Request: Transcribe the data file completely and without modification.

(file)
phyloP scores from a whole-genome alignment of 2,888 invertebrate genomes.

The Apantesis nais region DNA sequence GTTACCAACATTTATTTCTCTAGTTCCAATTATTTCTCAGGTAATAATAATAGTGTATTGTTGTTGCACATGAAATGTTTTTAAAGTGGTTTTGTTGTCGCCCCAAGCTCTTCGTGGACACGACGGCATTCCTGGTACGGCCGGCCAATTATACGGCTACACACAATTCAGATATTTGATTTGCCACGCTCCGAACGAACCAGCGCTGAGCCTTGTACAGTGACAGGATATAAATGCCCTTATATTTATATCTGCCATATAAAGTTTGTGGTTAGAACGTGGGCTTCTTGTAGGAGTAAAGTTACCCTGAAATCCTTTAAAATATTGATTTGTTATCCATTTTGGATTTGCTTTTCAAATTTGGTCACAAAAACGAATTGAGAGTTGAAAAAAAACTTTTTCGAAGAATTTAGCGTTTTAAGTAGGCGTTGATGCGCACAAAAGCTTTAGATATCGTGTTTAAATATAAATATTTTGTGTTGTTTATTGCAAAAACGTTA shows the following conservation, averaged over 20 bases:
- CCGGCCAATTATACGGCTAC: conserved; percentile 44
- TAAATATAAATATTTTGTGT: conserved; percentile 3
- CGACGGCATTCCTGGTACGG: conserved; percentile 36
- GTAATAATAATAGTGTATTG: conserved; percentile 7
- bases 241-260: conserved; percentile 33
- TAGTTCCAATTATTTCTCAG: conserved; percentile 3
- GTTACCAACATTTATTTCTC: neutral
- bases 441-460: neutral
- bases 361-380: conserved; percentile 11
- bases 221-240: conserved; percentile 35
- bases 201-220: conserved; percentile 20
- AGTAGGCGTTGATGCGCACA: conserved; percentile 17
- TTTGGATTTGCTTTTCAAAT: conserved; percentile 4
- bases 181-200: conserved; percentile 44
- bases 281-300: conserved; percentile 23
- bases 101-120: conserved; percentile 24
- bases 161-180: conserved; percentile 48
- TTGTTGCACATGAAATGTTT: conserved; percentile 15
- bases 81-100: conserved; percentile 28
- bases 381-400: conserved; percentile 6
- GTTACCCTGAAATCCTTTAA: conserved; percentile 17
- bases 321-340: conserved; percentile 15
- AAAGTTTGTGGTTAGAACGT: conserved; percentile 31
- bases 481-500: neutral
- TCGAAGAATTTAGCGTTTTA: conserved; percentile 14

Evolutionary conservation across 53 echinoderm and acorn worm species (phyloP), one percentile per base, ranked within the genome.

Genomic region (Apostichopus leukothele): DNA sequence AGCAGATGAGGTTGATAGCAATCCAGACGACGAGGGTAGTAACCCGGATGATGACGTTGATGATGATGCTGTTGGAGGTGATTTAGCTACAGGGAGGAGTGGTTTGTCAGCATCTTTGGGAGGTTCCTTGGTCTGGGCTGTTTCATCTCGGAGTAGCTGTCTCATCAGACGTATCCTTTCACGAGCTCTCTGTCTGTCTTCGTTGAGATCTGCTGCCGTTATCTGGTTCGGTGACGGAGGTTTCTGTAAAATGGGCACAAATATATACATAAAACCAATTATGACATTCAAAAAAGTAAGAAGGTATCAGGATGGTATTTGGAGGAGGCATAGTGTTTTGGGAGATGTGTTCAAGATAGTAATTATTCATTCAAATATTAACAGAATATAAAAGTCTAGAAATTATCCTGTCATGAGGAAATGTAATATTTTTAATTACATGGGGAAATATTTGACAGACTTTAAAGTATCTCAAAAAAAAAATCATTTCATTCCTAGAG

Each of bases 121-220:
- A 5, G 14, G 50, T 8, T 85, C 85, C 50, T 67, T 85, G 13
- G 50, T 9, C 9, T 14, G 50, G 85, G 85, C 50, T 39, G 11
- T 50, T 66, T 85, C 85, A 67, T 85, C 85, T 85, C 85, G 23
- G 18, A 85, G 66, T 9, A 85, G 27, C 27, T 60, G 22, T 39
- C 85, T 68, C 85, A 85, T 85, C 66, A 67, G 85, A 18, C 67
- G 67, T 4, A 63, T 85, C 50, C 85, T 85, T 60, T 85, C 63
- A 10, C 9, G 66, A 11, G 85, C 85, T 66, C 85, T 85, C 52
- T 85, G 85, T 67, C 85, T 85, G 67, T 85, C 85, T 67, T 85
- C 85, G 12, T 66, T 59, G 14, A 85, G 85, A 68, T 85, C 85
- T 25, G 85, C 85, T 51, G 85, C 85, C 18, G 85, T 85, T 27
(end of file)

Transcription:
phyloP scores from a whole-genome alignment of 2,888 invertebrate genomes.

The Apantesis nais region DNA sequence GTTACCAACATTTATTTCTCTAGTTCCAATTATTTCTCAGGTAATAATAATAGTGTATTGTTGTTGCACATGAAATGTTTTTAAAGTGGTTTTGTTGTCGCCCCAAGCTCTTCGTGGACACGACGGCATTCCTGGTACGGCCGGCCAATTATACGGCTACACACAATTCAGATATTTGATTTGCCACGCTCCGAACGAACCAGCGCTGAGCCTTGTACAGTGACAGGATATAAATGCCCTTATATTTATATCTGCCATATAAAGTTTGTGGTTAGAACGTGGGCTTCTTGTAGGAGTAAAGTTACCCTGAAATCCTTTAAAATATTGATTTGTTATCCATTTTGGATTTGCTTTTCAAATTTGGTCACAAAAACGAATTGAGAGTTGAAAAAAAACTTTTTCGAAGAATTTAGCGTTTTAAGTAGGCGTTGATGCGCACAAAAGCTTTAGATATCGTGTTTAAATATAAATATTTTGTGTTGTTTATTGCAAAAACGTTA shows the following conservation, averaged over 20 bases:
- CCGGCCAATTATACGGCTAC: conserved; percentile 44
- TAAATATAAATATTTTGTGT: conserved; percentile 3
- CGACGGCATTCCTGGTACGG: conserved; percentile 36
- GTAATAATAATAGTGTATTG: conserved; percentile 7
- bases 241-260: conserved; percentile 33
- TAGTTCCAATTATTTCTCAG: conserved; percentile 3
- GTTACCAACATTTATTTCTC: neutral
- bases 441-460: neutral
- bases 361-380: conserved; percentile 11
- bases 221-240: conserved; percentile 35
- bases 201-220: conserved; percentile 20
- AGTAGGCGTTGATGCGCACA: conserved; percentile 17
- TTTGGATTTGCTTTTCAAAT: conserved; percentile 4
- bases 181-200: conserved; percentile 44
- bases 281-300: conserved; percentile 23
- bases 101-120: conserved; percentile 24
- bases 161-180: conserved; percentile 48
- TTGTTGCACATGAAATGTTT: conserved; percentile 15
- bases 81-100: conserved; percentile 28
- bases 381-400: conserved; percentile 6
- GTTACCCTGAAATCCTTTAA: conserved; percentile 17
- bases 321-340: conserved; percentile 15
- AAAGTTTGTGGTTAGAACGT: conserved; percentile 31
- bases 481-500: neutral
- TCGAAGAATTTAGCGTTTTA: conserved; percentile 14

Evolutionary conservation across 53 echinoderm and acorn worm species (phyloP), one percentile per base, ranked within the genome.

Genomic region (Apostichopus leukothele): DNA sequence AGCAGATGAGGTTGATAGCAATCCAGACGACGAGGGTAGTAACCCGGATGATGACGTTGATGATGATGCTGTTGGAGGTGATTTAGCTACAGGGAGGAGTGGTTTGTCAGCATCTTTGGGAGGTTCCTTGGTCTGGGCTGTTTCATCTCGGAGTAGCTGTCTCATCAGACGTATCCTTTCACGAGCTCTCTGTCTGTCTTCGTTGAGATCTGCTGCCGTTATCTGGTTCGGTGACGGAGGTTTCTGTAAAATGGGCACAAATATATACATAAAACCAATTATGACATTCAAAAAAGTAAGAAGGTATCAGGATGGTATTTGGAGGAGGCATAGTGTTTTGGGAGATGTGTTCAAGATAGTAATTATTCATTCAAATATTAACAGAATATAAAAGTCTAGAAATTATCCTGTCATGAGGAAATGTAATATTTTTAATTACATGGGGAAATATTTGACAGACTTTAAAGTATCTCAAAAAAAAAATCATTTCATTCCTAGAG

Each of bases 121-220:
- A 5, G 14, G 50, T 8, T 85, C 85, C 50, T 67, T 85, G 13
- G 50, T 9, C 9, T 14, G 50, G 85, G 85, C 50, T 39, G 11
- T 50, T 66, T 85, C 85, A 67, T 85, C 85, T 85, C 85, G 23
- G 18, A 85, G 66, T 9, A 85, G 27, C 27, T 60, G 22, T 39
- C 85, T 68, C 85, A 85, T 85, C 66, A 67, G 85, A 18, C 67
- G 67, T 4, A 63, T 85, C 50, C 85, T 85, T 60, T 85, C 63
- A 10, C 9, G 66, A 11, G 85, C 85, T 66, C 85, T 85, C 52
- T 85, G 85, T 67, C 85, T 85, G 67, T 85, C 85, T 67, T 85
- C 85, G 12, T 66, T 59, G 14, A 85, G 85, A 68, T 85, C 85
- T 25, G 85, C 85, T 51, G 85, C 85, C 18, G 85, T 85, T 27